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#ButWhy is this card so expensive... Engineered Explosives

01 Aug
by Arjen

When a price changes drastically, there's usually a reason for that, for example an unbanning, spoiling of a new card that complements a card, or some new tech. But why are cards expensive that, well, already are expensive? That's what I'm going to try to explore in this article series. This instalment, we'll be talking about Engineered Explosives, an artifact with an explosive ability.

Aim of this article

Many articles require (some) background knowledge about formats, the metagame and price history of a card and similar cards. We also like to serve newcomers, casual players and infrequent players in the community who would like to understand how or why a card got to where it is now. If you have been dealing with Magic finance for some time, this article probably contains a lot of information you're already aware of. Cards with a high price tag, that looks like a terrible card to new players, are the cards that I want to explore in these series.

I actually decided on writing about Engineered Explosives because I received an e-mail, suggesting me to write about this card. At first when I read the e-mail, I thought about it, but mainly knew the artifact as a card occasionally seen in sideboards. I somewhere knew the price was higher than I thought it should be, but couldn't image it being that high. I fired up my favorite Magic finance website (hint: you're looking at it!), and noticed that it has a $100 price tag. Apparently, the price has exploded at some point.

Engineered Explosives


The thing is, this card has never really been cheap since we started monitoring prices. In August 2012 it would cost you almost $50 for a playset. Fortunately, in June 2013, it was reprinted in Modern Masters, which gradually brought the price down. The Modern Masters print bottom down in February 2014 to $5.50 each and the Fifth Dawn edition reached its low point in November 2014 around $7 each.

Around June 2015, when it turned out that Engineered Explosives wouldn't be in Modern Masters 2015 the price nearly doubled. And we've seen the same happening around the time Eternal Masters and Masters 25 came out in which it both wasn't reprinted. Because of the card's versatility (which we will discuss later), it is played in sideboards of all kinds of decks, so the demand seems to be real!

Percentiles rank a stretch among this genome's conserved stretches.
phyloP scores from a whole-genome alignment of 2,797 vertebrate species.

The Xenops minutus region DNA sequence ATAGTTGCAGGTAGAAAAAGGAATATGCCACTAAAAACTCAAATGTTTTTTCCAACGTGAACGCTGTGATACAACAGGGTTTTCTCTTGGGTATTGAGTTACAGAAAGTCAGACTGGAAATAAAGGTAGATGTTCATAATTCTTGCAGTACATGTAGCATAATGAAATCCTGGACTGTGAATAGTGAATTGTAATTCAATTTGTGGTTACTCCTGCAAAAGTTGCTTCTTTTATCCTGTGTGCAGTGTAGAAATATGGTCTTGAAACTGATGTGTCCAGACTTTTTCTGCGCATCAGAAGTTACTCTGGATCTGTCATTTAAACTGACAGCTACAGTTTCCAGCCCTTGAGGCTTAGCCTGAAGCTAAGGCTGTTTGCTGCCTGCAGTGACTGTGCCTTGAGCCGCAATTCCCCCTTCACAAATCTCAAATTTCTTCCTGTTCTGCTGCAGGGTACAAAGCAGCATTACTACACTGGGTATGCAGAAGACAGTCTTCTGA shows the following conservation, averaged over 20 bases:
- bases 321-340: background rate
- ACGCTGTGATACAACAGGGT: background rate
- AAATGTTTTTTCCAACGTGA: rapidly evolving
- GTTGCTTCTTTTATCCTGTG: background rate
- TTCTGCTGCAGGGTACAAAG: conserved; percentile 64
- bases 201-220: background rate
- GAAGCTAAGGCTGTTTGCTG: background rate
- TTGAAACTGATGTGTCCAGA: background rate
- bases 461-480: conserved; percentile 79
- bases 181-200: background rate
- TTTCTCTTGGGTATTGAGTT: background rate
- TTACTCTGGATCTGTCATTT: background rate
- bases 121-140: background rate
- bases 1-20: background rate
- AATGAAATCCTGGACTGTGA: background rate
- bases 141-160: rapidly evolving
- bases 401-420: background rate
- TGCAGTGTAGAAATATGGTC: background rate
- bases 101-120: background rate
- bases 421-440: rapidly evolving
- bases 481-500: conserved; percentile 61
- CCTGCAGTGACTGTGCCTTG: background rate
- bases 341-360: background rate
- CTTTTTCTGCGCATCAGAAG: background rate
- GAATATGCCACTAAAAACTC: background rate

In Masterpiece Series: Kaladesh Inventions there was a shiny reprint for Engineered Explosives, but this didn't really add a lot of copies to the market.

Engineered Explosives
Fifth DawnBuy on CardKingdom $104.99
Modern MastersBuy on CardKingdom $99.99
Masterpiece Series: Kaladesh InventionsBuy on CardKingdom $164.99
Fifth Dawn

Engineered Explosives was printed in Fifth Dawn, the third expansion set of the Mirrodin block, and released on June 4th 2004. Just like the other sets in the block, Mirrodin and Darksteel, it contained a high number of artifacts. It was the first set in which artifacts received a darker frame to make them more easily distinguishable from white cards. This was needed since artifacts received a new frame in 8th Edition. Example: Engineered Explosives and Aladdin's Ring.

Fifth Dawn had a "Machine Feel", with "Cogs", "Engines", "Batteries" "Spouts" and "Stations". "Cogs" are and cost artifacts with small effects (e.g. Razorgrass Screen). "Engines" turn one resource into another (e.g. Blasting Station), "Batteries" build up resources over time (e.g. Gemstone Array) and "Spouts" are artifacts that allow you to turn a resource into some effect that will either win you the game or help you control the board (e.g. Goblin Cannon). "Stations" formed "The Great Machine" which together can produce infinite mana or infinite life. The artwork of the stations forms a mural. The original order in which they were layed out was: Grinding Station, Blasting Station, Salvaging Station, Summoning Station.

The set introduced two new abilities: Scry and Sunburst. We will go deeper into the latter one in a bit, since it appears on the card we're discussing.


Engineered Explosives comes with two abilities. We're going to start with the second ability:

, Sacrifice Engineered Explosives: Destroy each nonland permanent with converted mana cost equal to the number of charge counters on Engineered Explosives.

This is easy to understand: for plus sacrifice, we can destroy each nonland permanent with the same converted mana cost as the number of charge counters on it. You can imagine that in a lot of matchups, especially in eternal formats, lots of permanents have a low converted mana cost. For example, Legacy Elves mainly has 1-drops and 2-drops, so activating Explosives with 1 or 2 counters on it, can easily X-for-1 your opponent, where you blow up multiple permanents with 1 card.

Not only will this take care of creatures, but also other problematic nonland permanents. It can be used as a "catch-all" and is the reason why this card is so versatile.

So how do we get those charge counters on it? For that, we'll have a look at its first ability: Sunburst. Lets take a look at the reminder-text of Sunburst:

This enters the battlefield with a charge counter on it for each color of mana spent to cast it.